Collision Detection

Collision Detection

Adding basic game logic and collision detection: How to implement a space shooter with SpriteKit and SWIFT – Part 4


Tutorial Overview: How to implement a space shooter with SpriteKit and SWIFT

  • Part 1: Initial project setup, sprite creation and movement using SKAction and SKConstraint
  • Part 2: Adding enemies, bullets and shooting with SKAction and SKConstraint
  • Part 3: Adding a HUD with SKLabelNode and SKSpriteNode
  • Part 4: Adding basic game logic and collision detection
  • Part 5: Adding particles and sound 
  • Part 6: GameCenter integration
  • Part 7: iAd integration
  • Part 8: In-App Purchases
Welcome to part 4 of my tutorial series. In the previous parts we’ve created a sprite, added movement, created enemies which follow our sprite, added bullets and a HUD. But, for a real game some essential parts are missing:

  • Collision detection between the bullets and our sprite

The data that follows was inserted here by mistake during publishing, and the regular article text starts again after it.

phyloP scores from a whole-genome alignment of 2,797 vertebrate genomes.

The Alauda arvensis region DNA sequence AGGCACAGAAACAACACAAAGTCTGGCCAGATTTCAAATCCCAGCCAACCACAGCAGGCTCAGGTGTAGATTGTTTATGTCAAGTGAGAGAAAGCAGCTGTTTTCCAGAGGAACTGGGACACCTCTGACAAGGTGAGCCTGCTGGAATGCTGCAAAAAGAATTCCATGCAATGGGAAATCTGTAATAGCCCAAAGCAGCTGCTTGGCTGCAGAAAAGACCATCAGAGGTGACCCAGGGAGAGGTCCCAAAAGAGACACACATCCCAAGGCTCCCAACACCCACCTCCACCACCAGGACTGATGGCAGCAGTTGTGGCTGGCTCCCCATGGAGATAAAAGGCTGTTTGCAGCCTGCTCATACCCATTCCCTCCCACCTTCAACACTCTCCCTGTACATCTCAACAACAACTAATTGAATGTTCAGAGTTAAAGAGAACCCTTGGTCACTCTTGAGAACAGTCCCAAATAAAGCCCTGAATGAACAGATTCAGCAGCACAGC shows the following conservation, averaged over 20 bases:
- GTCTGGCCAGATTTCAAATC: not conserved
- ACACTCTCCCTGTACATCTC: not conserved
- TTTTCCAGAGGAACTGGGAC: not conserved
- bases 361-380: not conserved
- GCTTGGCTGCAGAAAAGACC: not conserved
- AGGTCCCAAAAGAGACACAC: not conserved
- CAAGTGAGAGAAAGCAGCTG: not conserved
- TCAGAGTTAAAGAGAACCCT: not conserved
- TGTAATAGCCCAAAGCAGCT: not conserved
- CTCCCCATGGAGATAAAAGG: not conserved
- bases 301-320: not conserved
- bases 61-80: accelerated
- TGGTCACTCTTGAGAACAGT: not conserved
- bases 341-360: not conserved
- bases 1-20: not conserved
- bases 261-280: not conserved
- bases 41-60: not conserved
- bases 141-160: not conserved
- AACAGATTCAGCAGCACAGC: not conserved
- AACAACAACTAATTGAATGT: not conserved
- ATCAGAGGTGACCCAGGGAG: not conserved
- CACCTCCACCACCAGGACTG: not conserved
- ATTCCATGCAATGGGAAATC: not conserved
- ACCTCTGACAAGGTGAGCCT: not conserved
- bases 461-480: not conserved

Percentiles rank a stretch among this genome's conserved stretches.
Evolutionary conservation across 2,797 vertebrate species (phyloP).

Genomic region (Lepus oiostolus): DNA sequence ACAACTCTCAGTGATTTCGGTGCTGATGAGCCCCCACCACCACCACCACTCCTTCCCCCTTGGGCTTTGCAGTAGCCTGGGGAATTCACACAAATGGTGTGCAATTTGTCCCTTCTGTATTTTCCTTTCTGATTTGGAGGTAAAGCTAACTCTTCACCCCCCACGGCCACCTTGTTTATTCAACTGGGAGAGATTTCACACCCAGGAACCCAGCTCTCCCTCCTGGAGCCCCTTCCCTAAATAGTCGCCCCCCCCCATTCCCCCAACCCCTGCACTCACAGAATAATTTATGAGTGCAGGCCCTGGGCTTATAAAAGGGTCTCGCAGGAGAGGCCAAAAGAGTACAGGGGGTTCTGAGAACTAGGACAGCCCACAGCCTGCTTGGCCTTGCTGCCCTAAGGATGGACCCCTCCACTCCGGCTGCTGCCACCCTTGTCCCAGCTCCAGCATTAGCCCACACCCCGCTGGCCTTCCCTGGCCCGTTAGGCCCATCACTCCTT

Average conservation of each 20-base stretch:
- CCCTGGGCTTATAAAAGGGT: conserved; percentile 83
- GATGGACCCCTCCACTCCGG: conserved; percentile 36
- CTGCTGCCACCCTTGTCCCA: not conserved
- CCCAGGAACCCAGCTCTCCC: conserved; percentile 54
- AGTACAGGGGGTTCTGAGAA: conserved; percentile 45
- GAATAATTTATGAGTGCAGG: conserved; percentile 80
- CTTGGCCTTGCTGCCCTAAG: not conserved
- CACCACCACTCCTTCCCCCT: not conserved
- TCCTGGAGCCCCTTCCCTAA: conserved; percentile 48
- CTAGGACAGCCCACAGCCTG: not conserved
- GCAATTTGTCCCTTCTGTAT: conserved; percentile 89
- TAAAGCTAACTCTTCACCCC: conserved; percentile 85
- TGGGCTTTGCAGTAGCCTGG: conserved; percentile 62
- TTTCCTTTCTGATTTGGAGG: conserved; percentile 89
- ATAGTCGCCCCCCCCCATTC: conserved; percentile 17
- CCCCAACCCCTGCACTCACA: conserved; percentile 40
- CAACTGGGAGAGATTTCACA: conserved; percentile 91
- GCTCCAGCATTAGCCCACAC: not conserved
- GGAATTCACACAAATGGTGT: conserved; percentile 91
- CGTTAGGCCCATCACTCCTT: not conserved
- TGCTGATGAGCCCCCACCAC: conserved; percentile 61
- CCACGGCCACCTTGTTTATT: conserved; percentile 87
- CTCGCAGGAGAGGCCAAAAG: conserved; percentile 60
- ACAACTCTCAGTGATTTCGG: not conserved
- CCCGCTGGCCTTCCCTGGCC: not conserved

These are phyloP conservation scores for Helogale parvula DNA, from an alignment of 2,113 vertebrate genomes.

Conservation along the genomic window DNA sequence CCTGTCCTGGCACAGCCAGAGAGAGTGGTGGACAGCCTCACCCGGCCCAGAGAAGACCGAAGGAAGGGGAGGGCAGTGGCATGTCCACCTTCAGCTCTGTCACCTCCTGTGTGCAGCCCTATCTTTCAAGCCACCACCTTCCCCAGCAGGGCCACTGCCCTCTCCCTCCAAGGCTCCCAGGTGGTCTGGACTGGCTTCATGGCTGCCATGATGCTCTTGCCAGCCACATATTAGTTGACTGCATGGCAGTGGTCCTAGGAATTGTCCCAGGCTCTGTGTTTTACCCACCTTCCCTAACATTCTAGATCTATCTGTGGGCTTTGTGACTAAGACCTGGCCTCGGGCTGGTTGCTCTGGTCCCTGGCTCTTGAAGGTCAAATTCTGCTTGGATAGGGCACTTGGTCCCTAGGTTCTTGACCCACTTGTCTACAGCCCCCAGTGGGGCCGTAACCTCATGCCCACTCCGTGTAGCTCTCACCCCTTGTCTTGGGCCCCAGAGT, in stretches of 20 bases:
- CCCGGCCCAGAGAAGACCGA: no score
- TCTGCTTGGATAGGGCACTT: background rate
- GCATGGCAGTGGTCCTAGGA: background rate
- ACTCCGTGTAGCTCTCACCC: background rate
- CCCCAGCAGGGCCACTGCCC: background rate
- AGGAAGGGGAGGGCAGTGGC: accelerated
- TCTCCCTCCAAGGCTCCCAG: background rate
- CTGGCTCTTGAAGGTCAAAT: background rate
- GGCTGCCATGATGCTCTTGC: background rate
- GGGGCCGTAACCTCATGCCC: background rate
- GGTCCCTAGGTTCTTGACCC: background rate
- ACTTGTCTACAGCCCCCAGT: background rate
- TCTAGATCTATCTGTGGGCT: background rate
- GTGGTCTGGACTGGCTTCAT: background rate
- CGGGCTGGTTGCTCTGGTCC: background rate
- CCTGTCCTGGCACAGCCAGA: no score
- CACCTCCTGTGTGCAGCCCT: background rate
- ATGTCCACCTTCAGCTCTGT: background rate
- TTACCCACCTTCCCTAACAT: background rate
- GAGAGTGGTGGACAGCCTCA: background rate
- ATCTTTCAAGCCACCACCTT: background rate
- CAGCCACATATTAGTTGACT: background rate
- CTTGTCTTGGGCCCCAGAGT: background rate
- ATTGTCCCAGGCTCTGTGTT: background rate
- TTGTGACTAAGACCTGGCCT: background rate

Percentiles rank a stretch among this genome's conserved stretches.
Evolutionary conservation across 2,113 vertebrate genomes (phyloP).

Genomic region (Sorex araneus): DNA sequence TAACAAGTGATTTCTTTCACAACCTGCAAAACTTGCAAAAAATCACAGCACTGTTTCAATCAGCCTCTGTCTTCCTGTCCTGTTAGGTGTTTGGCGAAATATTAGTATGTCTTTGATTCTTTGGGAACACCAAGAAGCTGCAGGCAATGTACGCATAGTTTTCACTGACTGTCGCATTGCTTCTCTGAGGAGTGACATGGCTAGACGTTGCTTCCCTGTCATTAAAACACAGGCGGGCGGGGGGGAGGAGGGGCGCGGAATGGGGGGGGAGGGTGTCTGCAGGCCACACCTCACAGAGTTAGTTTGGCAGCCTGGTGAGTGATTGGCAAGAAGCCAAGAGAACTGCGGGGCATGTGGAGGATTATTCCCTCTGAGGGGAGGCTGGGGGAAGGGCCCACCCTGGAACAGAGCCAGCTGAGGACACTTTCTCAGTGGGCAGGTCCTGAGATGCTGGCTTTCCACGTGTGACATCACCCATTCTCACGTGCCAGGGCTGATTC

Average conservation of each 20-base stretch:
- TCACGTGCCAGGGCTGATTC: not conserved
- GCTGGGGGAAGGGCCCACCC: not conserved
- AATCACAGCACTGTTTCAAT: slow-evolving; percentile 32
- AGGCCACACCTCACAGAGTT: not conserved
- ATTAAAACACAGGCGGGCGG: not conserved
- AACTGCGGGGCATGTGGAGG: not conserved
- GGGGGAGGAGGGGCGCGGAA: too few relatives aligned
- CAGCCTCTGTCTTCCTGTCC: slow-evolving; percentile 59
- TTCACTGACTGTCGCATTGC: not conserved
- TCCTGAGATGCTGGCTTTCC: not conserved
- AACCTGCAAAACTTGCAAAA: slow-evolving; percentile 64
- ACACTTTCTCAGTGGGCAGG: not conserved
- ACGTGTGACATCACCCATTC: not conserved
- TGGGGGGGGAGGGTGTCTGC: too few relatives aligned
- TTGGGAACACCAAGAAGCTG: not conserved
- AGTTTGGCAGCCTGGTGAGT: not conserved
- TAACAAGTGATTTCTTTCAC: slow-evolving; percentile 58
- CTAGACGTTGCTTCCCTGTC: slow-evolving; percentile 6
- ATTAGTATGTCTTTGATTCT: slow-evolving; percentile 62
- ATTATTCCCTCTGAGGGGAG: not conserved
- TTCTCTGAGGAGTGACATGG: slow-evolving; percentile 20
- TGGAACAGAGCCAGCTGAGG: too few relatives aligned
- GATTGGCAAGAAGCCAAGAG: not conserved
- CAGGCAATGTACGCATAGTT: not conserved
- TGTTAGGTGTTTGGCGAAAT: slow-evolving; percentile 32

• Basic game logic
    • Scoring
    • Pause
    • Life Lost & Game Over

I’ll show how to implement this today. As a starting point you can download the code from tutorial part 3 here

1. Collision Detection

Sprite Kit makes it increadible easy to implement collision detection. 

1.1. Add the SKPhysicsContactDelegate Interface and implement the didBeginContact delegate method inside GameScene.swift:

class GameScene: SKScene, SKPhysicsContactDelegate {
    func didBeginContact(contact: SKPhysicsContact) {

1.2. Set the delegate at the end of didMoveToView:


    override func didMoveToView(view: SKView) {
        // Handle collisions
        self.physicsWorld.contactDelegate = self

1.3. Create Collision Categories:

We have two different sprite types which can collide. The Hero sprite and the bullets. I’ve created them outside the class as global constants, because we need the categories also in other classes.

import SpriteKit
let collisionBulletCategory: UInt32  = 0x1 << 0
let collisionHeroCategory: UInt32    = 0x1 << 1
class GameScene: SKScene, SKPhysicsContactDelegate {

1.4. Create a physics bodies for the sprites:

We have to add a physics body to our hero and bullet sprites. After that the built in physics engine of SpriteKit will handle the collision detection automatically. SpriteKit provides several possibilities to define the shape of the SKPhysicsBody. The easiest is a rectangle. This is not accurate enough for bullets, but not for the Hero sprite. A triangle would be better. Perfect in this scenario is to use the ship texture. That means SpriteKit will use all non transparent pixels to detect the shape by itself: